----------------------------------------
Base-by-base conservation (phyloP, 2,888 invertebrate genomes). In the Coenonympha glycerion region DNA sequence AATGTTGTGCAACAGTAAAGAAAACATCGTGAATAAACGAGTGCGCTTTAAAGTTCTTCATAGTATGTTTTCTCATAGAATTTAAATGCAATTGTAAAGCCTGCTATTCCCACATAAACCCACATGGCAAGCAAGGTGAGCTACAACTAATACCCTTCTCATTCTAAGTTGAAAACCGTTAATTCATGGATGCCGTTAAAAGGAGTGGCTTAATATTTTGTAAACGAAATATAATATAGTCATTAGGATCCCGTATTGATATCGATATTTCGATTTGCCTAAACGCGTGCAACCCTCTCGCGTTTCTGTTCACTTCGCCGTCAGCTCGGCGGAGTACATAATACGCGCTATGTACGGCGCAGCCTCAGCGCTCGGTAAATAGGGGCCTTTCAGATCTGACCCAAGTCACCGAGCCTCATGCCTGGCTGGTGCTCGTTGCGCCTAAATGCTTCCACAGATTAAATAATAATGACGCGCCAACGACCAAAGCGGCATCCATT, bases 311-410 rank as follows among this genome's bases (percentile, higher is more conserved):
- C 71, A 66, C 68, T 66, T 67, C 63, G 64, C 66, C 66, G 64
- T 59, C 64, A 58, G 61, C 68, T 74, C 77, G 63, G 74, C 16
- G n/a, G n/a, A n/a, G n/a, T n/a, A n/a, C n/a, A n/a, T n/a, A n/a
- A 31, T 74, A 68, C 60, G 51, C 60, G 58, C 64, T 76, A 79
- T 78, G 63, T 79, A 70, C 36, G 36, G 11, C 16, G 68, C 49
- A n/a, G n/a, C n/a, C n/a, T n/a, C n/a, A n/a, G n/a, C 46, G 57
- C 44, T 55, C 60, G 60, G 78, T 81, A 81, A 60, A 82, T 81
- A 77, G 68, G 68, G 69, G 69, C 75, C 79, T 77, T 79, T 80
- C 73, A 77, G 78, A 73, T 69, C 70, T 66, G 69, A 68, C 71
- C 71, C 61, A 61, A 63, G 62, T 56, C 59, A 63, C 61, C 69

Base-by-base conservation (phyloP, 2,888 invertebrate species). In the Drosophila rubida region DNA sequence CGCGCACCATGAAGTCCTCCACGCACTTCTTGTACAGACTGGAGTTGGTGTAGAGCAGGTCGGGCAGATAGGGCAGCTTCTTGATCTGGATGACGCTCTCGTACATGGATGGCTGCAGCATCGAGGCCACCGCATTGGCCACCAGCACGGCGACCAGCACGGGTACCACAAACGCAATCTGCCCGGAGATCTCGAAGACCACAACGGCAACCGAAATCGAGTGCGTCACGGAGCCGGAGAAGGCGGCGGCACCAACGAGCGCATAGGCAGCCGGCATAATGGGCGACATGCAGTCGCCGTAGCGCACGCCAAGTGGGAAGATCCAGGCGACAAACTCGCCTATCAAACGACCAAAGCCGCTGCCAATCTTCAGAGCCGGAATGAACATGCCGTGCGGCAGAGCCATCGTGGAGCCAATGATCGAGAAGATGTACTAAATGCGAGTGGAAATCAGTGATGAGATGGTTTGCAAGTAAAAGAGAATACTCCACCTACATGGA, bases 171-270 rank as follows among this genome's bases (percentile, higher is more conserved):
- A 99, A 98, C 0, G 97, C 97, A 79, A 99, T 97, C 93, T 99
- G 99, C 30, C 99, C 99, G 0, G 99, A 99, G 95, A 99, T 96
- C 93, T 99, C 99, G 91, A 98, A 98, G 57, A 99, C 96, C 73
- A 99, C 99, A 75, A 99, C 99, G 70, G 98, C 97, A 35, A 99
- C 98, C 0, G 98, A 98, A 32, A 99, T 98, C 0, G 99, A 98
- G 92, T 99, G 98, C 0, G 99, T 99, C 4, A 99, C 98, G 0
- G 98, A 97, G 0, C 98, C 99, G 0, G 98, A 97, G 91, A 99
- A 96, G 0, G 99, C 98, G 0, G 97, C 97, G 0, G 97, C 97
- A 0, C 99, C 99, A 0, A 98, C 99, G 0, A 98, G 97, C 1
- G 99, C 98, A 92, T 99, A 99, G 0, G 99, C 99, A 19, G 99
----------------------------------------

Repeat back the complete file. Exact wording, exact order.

Base-by-base conservation (phyloP, 2,888 invertebrate genomes). In the Coenonympha glycerion region DNA sequence AATGTTGTGCAACAGTAAAGAAAACATCGTGAATAAACGAGTGCGCTTTAAAGTTCTTCATAGTATGTTTTCTCATAGAATTTAAATGCAATTGTAAAGCCTGCTATTCCCACATAAACCCACATGGCAAGCAAGGTGAGCTACAACTAATACCCTTCTCATTCTAAGTTGAAAACCGTTAATTCATGGATGCCGTTAAAAGGAGTGGCTTAATATTTTGTAAACGAAATATAATATAGTCATTAGGATCCCGTATTGATATCGATATTTCGATTTGCCTAAACGCGTGCAACCCTCTCGCGTTTCTGTTCACTTCGCCGTCAGCTCGGCGGAGTACATAATACGCGCTATGTACGGCGCAGCCTCAGCGCTCGGTAAATAGGGGCCTTTCAGATCTGACCCAAGTCACCGAGCCTCATGCCTGGCTGGTGCTCGTTGCGCCTAAATGCTTCCACAGATTAAATAATAATGACGCGCCAACGACCAAAGCGGCATCCATT, bases 311-410 rank as follows among this genome's bases (percentile, higher is more conserved):
- C 71, A 66, C 68, T 66, T 67, C 63, G 64, C 66, C 66, G 64
- T 59, C 64, A 58, G 61, C 68, T 74, C 77, G 63, G 74, C 16
- G n/a, G n/a, A n/a, G n/a, T n/a, A n/a, C n/a, A n/a, T n/a, A n/a
- A 31, T 74, A 68, C 60, G 51, C 60, G 58, C 64, T 76, A 79
- T 78, G 63, T 79, A 70, C 36, G 36, G 11, C 16, G 68, C 49
- A n/a, G n/a, C n/a, C n/a, T n/a, C n/a, A n/a, G n/a, C 46, G 57
- C 44, T 55, C 60, G 60, G 78, T 81, A 81, A 60, A 82, T 81
- A 77, G 68, G 68, G 69, G 69, C 75, C 79, T 77, T 79, T 80
- C 73, A 77, G 78, A 73, T 69, C 70, T 66, G 69, A 68, C 71
- C 71, C 61, A 61, A 63, G 62, T 56, C 59, A 63, C 61, C 69

Base-by-base conservation (phyloP, 2,888 invertebrate species). In the Drosophila rubida region DNA sequence CGCGCACCATGAAGTCCTCCACGCACTTCTTGTACAGACTGGAGTTGGTGTAGAGCAGGTCGGGCAGATAGGGCAGCTTCTTGATCTGGATGACGCTCTCGTACATGGATGGCTGCAGCATCGAGGCCACCGCATTGGCCACCAGCACGGCGACCAGCACGGGTACCACAAACGCAATCTGCCCGGAGATCTCGAAGACCACAACGGCAACCGAAATCGAGTGCGTCACGGAGCCGGAGAAGGCGGCGGCACCAACGAGCGCATAGGCAGCCGGCATAATGGGCGACATGCAGTCGCCGTAGCGCACGCCAAGTGGGAAGATCCAGGCGACAAACTCGCCTATCAAACGACCAAAGCCGCTGCCAATCTTCAGAGCCGGAATGAACATGCCGTGCGGCAGAGCCATCGTGGAGCCAATGATCGAGAAGATGTACTAAATGCGAGTGGAAATCAGTGATGAGATGGTTTGCAAGTAAAAGAGAATACTCCACCTACATGGA, bases 171-270 rank as follows among this genome's bases (percentile, higher is more conserved):
- A 99, A 98, C 0, G 97, C 97, A 79, A 99, T 97, C 93, T 99
- G 99, C 30, C 99, C 99, G 0, G 99, A 99, G 95, A 99, T 96
- C 93, T 99, C 99, G 91, A 98, A 98, G 57, A 99, C 96, C 73
- A 99, C 99, A 75, A 99, C 99, G 70, G 98, C 97, A 35, A 99
- C 98, C 0, G 98, A 98, A 32, A 99, T 98, C 0, G 99, A 98
- G 92, T 99, G 98, C 0, G 99, T 99, C 4, A 99, C 98, G 0
- G 98, A 97, G 0, C 98, C 99, G 0, G 98, A 97, G 91, A 99
- A 96, G 0, G 99, C 98, G 0, G 97, C 97, G 0, G 97, C 97
- A 0, C 99, C 99, A 0, A 98, C 99, G 0, A 98, G 97, C 1
- G 99, C 98, A 92, T 99, A 99, G 0, G 99, C 99, A 19, G 99